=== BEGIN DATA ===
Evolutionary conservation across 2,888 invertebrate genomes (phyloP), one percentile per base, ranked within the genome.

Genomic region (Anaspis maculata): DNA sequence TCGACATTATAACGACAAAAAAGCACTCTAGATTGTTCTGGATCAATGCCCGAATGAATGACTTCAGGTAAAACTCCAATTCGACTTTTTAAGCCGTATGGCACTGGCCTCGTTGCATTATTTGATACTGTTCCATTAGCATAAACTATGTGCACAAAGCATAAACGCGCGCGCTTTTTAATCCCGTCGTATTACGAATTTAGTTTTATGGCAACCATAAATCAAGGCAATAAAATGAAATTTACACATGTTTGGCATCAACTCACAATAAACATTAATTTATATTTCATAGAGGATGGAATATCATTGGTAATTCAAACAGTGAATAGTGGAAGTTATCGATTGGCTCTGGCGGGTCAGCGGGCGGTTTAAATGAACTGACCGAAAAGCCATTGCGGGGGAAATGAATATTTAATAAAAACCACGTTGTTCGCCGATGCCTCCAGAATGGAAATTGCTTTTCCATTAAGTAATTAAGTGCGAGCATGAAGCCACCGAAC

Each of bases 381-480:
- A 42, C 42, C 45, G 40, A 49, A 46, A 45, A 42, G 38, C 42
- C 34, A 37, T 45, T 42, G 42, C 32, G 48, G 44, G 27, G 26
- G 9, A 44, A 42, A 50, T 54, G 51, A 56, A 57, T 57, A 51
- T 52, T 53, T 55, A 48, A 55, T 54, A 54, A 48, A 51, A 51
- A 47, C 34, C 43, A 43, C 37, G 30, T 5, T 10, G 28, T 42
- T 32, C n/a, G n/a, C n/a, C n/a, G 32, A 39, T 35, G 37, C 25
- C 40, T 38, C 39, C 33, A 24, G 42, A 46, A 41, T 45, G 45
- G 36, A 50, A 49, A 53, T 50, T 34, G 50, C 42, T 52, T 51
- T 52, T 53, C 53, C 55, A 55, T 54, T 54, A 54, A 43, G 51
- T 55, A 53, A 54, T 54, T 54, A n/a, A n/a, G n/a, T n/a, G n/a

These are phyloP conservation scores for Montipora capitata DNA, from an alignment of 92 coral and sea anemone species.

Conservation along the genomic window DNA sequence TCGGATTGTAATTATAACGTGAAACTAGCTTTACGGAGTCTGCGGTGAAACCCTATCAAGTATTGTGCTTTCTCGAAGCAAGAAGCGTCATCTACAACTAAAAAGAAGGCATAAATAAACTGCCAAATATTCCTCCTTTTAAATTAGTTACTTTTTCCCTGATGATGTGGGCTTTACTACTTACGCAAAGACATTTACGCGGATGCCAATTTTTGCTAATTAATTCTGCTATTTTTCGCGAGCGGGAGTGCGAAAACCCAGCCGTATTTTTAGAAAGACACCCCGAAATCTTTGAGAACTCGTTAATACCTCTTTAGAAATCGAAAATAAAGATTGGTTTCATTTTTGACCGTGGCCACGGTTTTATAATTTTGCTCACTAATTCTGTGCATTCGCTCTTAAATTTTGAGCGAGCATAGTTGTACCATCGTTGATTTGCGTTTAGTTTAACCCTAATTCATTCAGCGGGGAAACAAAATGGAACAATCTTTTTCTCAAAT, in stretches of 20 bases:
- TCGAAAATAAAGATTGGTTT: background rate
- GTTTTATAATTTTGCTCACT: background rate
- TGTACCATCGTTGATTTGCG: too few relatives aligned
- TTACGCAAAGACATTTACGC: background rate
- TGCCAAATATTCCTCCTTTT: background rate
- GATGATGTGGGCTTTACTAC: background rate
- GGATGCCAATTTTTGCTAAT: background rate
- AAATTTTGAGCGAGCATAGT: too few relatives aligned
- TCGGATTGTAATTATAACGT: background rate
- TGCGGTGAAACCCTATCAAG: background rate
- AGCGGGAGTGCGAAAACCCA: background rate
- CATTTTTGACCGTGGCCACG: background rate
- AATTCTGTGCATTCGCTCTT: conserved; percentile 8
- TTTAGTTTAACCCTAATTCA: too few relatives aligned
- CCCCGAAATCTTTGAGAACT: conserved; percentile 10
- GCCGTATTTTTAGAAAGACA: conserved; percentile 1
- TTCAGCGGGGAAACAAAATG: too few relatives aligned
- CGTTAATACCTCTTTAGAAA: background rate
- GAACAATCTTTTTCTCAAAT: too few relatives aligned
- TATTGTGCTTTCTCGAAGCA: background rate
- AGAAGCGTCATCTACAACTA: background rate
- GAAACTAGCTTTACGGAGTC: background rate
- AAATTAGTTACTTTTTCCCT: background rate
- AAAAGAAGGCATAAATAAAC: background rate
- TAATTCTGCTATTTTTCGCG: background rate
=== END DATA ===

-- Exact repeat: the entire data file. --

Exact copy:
Evolutionary conservation across 2,888 invertebrate genomes (phyloP), one percentile per base, ranked within the genome.

Genomic region (Anaspis maculata): DNA sequence TCGACATTATAACGACAAAAAAGCACTCTAGATTGTTCTGGATCAATGCCCGAATGAATGACTTCAGGTAAAACTCCAATTCGACTTTTTAAGCCGTATGGCACTGGCCTCGTTGCATTATTTGATACTGTTCCATTAGCATAAACTATGTGCACAAAGCATAAACGCGCGCGCTTTTTAATCCCGTCGTATTACGAATTTAGTTTTATGGCAACCATAAATCAAGGCAATAAAATGAAATTTACACATGTTTGGCATCAACTCACAATAAACATTAATTTATATTTCATAGAGGATGGAATATCATTGGTAATTCAAACAGTGAATAGTGGAAGTTATCGATTGGCTCTGGCGGGTCAGCGGGCGGTTTAAATGAACTGACCGAAAAGCCATTGCGGGGGAAATGAATATTTAATAAAAACCACGTTGTTCGCCGATGCCTCCAGAATGGAAATTGCTTTTCCATTAAGTAATTAAGTGCGAGCATGAAGCCACCGAAC

Each of bases 381-480:
- A 42, C 42, C 45, G 40, A 49, A 46, A 45, A 42, G 38, C 42
- C 34, A 37, T 45, T 42, G 42, C 32, G 48, G 44, G 27, G 26
- G 9, A 44, A 42, A 50, T 54, G 51, A 56, A 57, T 57, A 51
- T 52, T 53, T 55, A 48, A 55, T 54, A 54, A 48, A 51, A 51
- A 47, C 34, C 43, A 43, C 37, G 30, T 5, T 10, G 28, T 42
- T 32, C n/a, G n/a, C n/a, C n/a, G 32, A 39, T 35, G 37, C 25
- C 40, T 38, C 39, C 33, A 24, G 42, A 46, A 41, T 45, G 45
- G 36, A 50, A 49, A 53, T 50, T 34, G 50, C 42, T 52, T 51
- T 52, T 53, C 53, C 55, A 55, T 54, T 54, A 54, A 43, G 51
- T 55, A 53, A 54, T 54, T 54, A n/a, A n/a, G n/a, T n/a, G n/a

These are phyloP conservation scores for Montipora capitata DNA, from an alignment of 92 coral and sea anemone species.

Conservation along the genomic window DNA sequence TCGGATTGTAATTATAACGTGAAACTAGCTTTACGGAGTCTGCGGTGAAACCCTATCAAGTATTGTGCTTTCTCGAAGCAAGAAGCGTCATCTACAACTAAAAAGAAGGCATAAATAAACTGCCAAATATTCCTCCTTTTAAATTAGTTACTTTTTCCCTGATGATGTGGGCTTTACTACTTACGCAAAGACATTTACGCGGATGCCAATTTTTGCTAATTAATTCTGCTATTTTTCGCGAGCGGGAGTGCGAAAACCCAGCCGTATTTTTAGAAAGACACCCCGAAATCTTTGAGAACTCGTTAATACCTCTTTAGAAATCGAAAATAAAGATTGGTTTCATTTTTGACCGTGGCCACGGTTTTATAATTTTGCTCACTAATTCTGTGCATTCGCTCTTAAATTTTGAGCGAGCATAGTTGTACCATCGTTGATTTGCGTTTAGTTTAACCCTAATTCATTCAGCGGGGAAACAAAATGGAACAATCTTTTTCTCAAAT, in stretches of 20 bases:
- TCGAAAATAAAGATTGGTTT: background rate
- GTTTTATAATTTTGCTCACT: background rate
- TGTACCATCGTTGATTTGCG: too few relatives aligned
- TTACGCAAAGACATTTACGC: background rate
- TGCCAAATATTCCTCCTTTT: background rate
- GATGATGTGGGCTTTACTAC: background rate
- GGATGCCAATTTTTGCTAAT: background rate
- AAATTTTGAGCGAGCATAGT: too few relatives aligned
- TCGGATTGTAATTATAACGT: background rate
- TGCGGTGAAACCCTATCAAG: background rate
- AGCGGGAGTGCGAAAACCCA: background rate
- CATTTTTGACCGTGGCCACG: background rate
- AATTCTGTGCATTCGCTCTT: conserved; percentile 8
- TTTAGTTTAACCCTAATTCA: too few relatives aligned
- CCCCGAAATCTTTGAGAACT: conserved; percentile 10
- GCCGTATTTTTAGAAAGACA: conserved; percentile 1
- TTCAGCGGGGAAACAAAATG: too few relatives aligned
- CGTTAATACCTCTTTAGAAA: background rate
- GAACAATCTTTTTCTCAAAT: too few relatives aligned
- TATTGTGCTTTCTCGAAGCA: background rate
- AGAAGCGTCATCTACAACTA: background rate
- GAAACTAGCTTTACGGAGTC: background rate
- AAATTAGTTACTTTTTCCCT: background rate
- AAAAGAAGGCATAAATAAAC: background rate
- TAATTCTGCTATTTTTCGCG: background rate